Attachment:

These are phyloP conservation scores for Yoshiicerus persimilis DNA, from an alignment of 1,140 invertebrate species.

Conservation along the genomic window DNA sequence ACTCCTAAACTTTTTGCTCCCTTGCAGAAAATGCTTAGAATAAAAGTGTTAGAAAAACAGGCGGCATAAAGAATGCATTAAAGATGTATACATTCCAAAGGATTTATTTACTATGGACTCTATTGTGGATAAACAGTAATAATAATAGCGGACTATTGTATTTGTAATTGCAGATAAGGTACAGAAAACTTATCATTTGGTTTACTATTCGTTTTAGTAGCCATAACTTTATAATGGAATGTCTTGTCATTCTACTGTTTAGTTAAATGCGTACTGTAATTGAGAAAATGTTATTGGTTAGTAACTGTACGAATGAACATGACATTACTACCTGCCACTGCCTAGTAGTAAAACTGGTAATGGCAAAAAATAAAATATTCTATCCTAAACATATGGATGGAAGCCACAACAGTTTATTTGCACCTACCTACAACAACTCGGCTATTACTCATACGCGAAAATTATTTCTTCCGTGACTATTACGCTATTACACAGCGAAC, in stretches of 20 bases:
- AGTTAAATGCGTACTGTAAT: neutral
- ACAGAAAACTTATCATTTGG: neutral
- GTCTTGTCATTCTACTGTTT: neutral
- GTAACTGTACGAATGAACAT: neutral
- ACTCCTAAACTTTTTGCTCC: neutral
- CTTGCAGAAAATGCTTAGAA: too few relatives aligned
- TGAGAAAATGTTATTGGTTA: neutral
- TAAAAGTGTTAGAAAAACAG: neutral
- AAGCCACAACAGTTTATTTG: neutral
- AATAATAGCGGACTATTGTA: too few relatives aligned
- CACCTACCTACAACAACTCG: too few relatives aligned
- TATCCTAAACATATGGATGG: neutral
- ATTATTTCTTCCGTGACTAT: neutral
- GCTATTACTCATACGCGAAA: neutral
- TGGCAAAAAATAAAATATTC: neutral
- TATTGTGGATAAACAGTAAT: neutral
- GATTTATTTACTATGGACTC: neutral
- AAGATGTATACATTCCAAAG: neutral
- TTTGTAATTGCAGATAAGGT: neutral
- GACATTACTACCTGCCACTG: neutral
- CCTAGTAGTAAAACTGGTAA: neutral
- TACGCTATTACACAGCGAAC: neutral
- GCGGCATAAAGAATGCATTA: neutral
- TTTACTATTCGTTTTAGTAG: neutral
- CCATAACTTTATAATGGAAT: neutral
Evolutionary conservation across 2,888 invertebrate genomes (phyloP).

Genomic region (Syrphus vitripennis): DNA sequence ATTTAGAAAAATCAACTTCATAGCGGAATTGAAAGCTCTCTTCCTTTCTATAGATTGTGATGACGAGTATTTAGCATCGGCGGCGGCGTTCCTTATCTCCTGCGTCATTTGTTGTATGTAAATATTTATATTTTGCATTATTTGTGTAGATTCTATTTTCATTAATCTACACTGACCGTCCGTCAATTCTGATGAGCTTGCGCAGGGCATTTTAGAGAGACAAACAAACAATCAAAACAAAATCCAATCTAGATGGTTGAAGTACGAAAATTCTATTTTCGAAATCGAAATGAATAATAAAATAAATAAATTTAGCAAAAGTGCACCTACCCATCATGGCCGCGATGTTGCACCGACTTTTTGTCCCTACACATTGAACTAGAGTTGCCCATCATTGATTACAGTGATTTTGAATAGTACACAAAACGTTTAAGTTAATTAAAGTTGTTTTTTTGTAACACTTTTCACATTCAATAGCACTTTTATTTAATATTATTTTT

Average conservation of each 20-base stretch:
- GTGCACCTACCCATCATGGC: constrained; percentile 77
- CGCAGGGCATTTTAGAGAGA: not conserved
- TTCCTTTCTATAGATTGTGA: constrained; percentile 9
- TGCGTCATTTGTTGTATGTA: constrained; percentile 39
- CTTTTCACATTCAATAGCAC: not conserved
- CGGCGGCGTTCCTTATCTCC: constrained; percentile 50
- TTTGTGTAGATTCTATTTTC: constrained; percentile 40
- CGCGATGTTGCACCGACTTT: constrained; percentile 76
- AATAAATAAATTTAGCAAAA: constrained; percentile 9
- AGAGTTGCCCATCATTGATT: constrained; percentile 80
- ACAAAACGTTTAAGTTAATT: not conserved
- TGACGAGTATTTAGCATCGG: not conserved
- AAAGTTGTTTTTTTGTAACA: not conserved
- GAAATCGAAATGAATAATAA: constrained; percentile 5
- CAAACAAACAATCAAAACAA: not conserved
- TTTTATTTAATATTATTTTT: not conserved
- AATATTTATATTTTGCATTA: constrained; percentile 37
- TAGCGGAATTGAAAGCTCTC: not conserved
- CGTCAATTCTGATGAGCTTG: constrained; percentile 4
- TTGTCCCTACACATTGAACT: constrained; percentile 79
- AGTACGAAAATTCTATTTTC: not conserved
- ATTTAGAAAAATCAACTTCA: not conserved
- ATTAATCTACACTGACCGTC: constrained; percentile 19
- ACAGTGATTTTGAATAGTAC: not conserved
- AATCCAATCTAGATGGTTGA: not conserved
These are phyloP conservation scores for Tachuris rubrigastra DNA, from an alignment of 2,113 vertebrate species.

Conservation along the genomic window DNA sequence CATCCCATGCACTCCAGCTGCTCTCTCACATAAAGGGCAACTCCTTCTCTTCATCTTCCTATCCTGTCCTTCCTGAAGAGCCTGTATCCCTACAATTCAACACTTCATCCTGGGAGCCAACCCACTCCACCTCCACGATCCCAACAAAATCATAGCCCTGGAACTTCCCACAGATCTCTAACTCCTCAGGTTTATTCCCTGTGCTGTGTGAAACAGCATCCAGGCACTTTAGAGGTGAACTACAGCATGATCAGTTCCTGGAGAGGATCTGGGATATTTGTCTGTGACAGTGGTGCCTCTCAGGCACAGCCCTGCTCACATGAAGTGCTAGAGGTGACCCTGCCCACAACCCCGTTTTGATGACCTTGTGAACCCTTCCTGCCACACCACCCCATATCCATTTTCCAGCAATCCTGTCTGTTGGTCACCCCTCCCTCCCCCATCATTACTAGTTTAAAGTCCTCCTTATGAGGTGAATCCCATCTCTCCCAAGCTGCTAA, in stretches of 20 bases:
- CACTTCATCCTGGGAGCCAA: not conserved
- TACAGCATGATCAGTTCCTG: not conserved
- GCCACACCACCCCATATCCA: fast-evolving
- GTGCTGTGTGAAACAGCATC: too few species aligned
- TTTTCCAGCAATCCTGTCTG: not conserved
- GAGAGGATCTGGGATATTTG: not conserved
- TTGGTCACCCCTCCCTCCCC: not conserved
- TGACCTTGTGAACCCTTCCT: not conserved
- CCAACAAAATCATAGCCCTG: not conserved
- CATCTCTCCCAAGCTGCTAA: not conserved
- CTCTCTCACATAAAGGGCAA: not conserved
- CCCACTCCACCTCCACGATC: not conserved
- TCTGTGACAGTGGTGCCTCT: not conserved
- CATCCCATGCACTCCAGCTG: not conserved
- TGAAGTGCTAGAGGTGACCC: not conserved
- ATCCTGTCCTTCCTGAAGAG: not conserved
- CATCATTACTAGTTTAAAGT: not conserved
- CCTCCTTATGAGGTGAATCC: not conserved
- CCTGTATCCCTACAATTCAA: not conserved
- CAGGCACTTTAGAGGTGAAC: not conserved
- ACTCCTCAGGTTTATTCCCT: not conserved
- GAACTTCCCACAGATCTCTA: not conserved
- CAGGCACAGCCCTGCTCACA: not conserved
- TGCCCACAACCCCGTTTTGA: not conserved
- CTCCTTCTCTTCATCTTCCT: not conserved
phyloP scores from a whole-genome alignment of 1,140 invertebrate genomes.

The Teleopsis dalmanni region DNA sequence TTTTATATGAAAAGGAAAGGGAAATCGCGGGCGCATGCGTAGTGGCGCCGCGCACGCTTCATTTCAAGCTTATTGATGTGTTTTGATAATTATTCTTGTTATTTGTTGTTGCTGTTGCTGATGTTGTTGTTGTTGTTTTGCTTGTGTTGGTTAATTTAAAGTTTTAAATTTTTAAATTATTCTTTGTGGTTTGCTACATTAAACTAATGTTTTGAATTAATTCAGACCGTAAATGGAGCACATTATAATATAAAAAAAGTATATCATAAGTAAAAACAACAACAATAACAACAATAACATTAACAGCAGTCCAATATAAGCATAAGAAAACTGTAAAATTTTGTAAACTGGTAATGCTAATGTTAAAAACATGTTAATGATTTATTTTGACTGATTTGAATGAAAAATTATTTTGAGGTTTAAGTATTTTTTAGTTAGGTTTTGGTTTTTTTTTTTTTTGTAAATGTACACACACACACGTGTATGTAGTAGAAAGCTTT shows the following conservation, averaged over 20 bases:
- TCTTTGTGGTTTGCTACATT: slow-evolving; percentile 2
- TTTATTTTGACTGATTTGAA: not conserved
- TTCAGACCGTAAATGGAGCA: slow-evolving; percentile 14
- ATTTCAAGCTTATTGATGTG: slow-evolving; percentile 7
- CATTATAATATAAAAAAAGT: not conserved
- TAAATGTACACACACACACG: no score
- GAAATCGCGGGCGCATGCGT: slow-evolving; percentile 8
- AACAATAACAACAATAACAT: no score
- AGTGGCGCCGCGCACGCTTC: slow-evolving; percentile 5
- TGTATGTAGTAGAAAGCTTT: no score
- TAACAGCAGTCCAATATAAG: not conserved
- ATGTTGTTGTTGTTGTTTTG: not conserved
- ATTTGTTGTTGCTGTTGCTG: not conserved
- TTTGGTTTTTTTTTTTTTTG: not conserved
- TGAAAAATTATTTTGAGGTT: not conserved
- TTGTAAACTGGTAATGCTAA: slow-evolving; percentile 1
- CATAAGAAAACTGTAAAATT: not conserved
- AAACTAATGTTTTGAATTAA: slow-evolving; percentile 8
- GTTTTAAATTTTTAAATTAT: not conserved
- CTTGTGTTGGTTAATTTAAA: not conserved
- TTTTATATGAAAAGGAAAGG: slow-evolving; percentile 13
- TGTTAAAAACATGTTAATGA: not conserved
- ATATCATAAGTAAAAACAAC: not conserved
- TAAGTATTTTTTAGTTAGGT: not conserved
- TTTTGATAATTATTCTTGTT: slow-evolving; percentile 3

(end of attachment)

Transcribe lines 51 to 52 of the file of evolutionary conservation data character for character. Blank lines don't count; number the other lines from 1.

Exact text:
- AGTACGAAAATTCTATTTTC: not conserved
- ATTTAGAAAAATCAACTTCA: not conserved